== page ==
Was Delaware considered a Southern state?

major bill

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When the Mason-Dixon Line was completed in 1767, Delaware was north of Mason-Dixon Line. by the Civil War the Mason-Dixon Line was informally known as the boundary between the free (Northern) states and the slave (southern) states. At the start of the Civil War Delaware was a slave state but it was north of the Mason-Dixon Line, so should we consider Delaware a Sothern or Northern state? Perhaps border state would be a better term.
 

John S. Carter

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Yes Delaware was considered a Border State, however most Border States were south of what was called the Mason-Dixon Line, while Delaware was north of the line. However, location is not the only consideration. I wonder if the citizens of Delaware considered themselves as "southern"?
Were there any regiments from Delaware which fought on either Union or Confederate side? I have not read of were there was any military engagements. Was there a star on the Confederate flag for Delaware? Did the Union flag have one are did it have stars for only those states which were in the Union, excluding those that had succeeded ?As with border states there was patrician warfare but not Delaware ? I would appreciate if you could answer these inquires?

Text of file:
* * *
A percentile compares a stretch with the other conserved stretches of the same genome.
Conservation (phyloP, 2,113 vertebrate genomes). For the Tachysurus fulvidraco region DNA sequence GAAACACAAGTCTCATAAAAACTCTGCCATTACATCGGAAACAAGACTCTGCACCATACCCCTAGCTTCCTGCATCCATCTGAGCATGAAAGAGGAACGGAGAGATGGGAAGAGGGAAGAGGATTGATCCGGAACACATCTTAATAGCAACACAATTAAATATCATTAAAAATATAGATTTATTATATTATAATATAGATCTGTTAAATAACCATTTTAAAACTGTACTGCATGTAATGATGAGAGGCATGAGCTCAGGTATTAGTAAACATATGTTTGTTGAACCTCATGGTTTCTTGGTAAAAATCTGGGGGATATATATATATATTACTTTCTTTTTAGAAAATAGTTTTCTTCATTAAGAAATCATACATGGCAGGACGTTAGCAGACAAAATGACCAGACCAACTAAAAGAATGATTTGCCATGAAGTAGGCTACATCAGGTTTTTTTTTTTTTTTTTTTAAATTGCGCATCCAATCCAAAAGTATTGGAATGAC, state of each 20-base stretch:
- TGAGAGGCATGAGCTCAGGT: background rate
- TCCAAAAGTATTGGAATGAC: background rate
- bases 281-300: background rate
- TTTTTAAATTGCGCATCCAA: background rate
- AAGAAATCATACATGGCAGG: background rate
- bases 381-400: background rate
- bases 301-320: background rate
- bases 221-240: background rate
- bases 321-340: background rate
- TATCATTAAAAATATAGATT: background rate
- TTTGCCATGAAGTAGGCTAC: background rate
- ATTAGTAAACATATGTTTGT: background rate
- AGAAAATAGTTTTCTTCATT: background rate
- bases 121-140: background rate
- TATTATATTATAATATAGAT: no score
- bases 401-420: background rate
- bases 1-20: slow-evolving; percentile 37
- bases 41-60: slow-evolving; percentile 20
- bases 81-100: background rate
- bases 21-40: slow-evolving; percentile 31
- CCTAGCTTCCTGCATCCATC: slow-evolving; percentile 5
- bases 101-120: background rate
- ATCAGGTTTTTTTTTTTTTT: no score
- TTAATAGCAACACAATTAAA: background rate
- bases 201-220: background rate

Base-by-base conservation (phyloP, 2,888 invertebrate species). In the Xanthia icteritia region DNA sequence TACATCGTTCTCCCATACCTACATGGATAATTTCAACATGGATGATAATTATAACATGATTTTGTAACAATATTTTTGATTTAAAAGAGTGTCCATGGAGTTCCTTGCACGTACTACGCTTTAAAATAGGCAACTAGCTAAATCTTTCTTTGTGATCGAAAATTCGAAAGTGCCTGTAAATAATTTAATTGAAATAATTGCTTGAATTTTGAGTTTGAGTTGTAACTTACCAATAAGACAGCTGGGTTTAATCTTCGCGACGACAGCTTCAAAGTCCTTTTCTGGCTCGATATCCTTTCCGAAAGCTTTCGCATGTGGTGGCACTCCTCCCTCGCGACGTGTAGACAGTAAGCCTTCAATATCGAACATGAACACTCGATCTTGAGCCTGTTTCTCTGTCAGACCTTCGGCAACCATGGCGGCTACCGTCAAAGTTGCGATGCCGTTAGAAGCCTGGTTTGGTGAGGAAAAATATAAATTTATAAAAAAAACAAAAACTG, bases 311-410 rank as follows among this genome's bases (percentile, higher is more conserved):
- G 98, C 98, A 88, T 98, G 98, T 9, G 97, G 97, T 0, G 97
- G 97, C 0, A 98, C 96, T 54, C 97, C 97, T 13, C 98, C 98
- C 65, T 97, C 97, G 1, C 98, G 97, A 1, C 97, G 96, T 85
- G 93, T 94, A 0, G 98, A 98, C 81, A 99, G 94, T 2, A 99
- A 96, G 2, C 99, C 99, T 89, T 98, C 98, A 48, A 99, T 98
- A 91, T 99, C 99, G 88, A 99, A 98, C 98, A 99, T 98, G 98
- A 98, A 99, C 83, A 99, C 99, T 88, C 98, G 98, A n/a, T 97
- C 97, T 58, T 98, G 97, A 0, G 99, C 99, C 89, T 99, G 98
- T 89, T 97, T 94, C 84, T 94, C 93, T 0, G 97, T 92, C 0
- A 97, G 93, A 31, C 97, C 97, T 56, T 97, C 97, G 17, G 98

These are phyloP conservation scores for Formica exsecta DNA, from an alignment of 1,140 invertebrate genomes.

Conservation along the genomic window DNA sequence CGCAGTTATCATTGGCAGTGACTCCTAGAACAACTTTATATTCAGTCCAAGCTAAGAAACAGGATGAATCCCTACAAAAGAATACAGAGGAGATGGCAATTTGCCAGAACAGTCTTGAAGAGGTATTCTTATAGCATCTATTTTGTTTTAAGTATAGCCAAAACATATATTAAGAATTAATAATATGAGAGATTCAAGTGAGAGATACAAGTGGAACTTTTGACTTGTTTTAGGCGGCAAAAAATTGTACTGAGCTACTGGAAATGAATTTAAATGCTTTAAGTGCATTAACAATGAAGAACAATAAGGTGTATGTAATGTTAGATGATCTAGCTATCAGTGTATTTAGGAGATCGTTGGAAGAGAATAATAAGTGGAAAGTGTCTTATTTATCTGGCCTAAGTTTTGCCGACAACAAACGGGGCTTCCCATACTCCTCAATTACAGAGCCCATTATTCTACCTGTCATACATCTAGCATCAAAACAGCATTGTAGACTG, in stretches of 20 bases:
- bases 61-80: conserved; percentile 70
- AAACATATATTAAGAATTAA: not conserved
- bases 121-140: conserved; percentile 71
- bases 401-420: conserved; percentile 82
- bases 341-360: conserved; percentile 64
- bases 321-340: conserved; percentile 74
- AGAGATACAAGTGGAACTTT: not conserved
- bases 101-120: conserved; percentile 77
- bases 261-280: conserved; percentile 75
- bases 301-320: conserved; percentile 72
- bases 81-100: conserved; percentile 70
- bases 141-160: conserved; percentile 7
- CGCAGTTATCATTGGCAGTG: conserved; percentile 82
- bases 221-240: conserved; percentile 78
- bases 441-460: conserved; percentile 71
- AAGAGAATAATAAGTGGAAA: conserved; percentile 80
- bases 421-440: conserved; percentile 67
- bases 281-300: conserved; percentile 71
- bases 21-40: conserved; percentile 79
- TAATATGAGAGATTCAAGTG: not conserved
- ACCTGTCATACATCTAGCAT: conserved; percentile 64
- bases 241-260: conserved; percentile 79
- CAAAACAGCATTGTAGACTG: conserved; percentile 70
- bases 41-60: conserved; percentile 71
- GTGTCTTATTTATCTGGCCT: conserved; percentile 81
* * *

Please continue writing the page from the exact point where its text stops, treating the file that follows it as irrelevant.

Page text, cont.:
rpkennedy

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Were there any regiments from Delaware which fought on either Union or Confederate side? I have not read of were there was any military engagements. Was there a star on the Confederate flag for Delaware? Did the Union flag have one are did it have stars for only those states which were in the Union, excluding those that had succeeded ?As with border states there was patrician warfare but not Delaware ? I would appreciate if you could answer these inquires?
There were 9 Union infantry regiments and 1 cavalry regiment that were mustered into service. In addition, there was 1 light artillery battery, 1 heavy artillery company, and 1 independent cavalry company, all United States units.

Ryan
 

NH Civil War Gal

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I can only repeat what my classmates from the Carolinas and Georgia said. They didn't consider Virginia to be truly southern.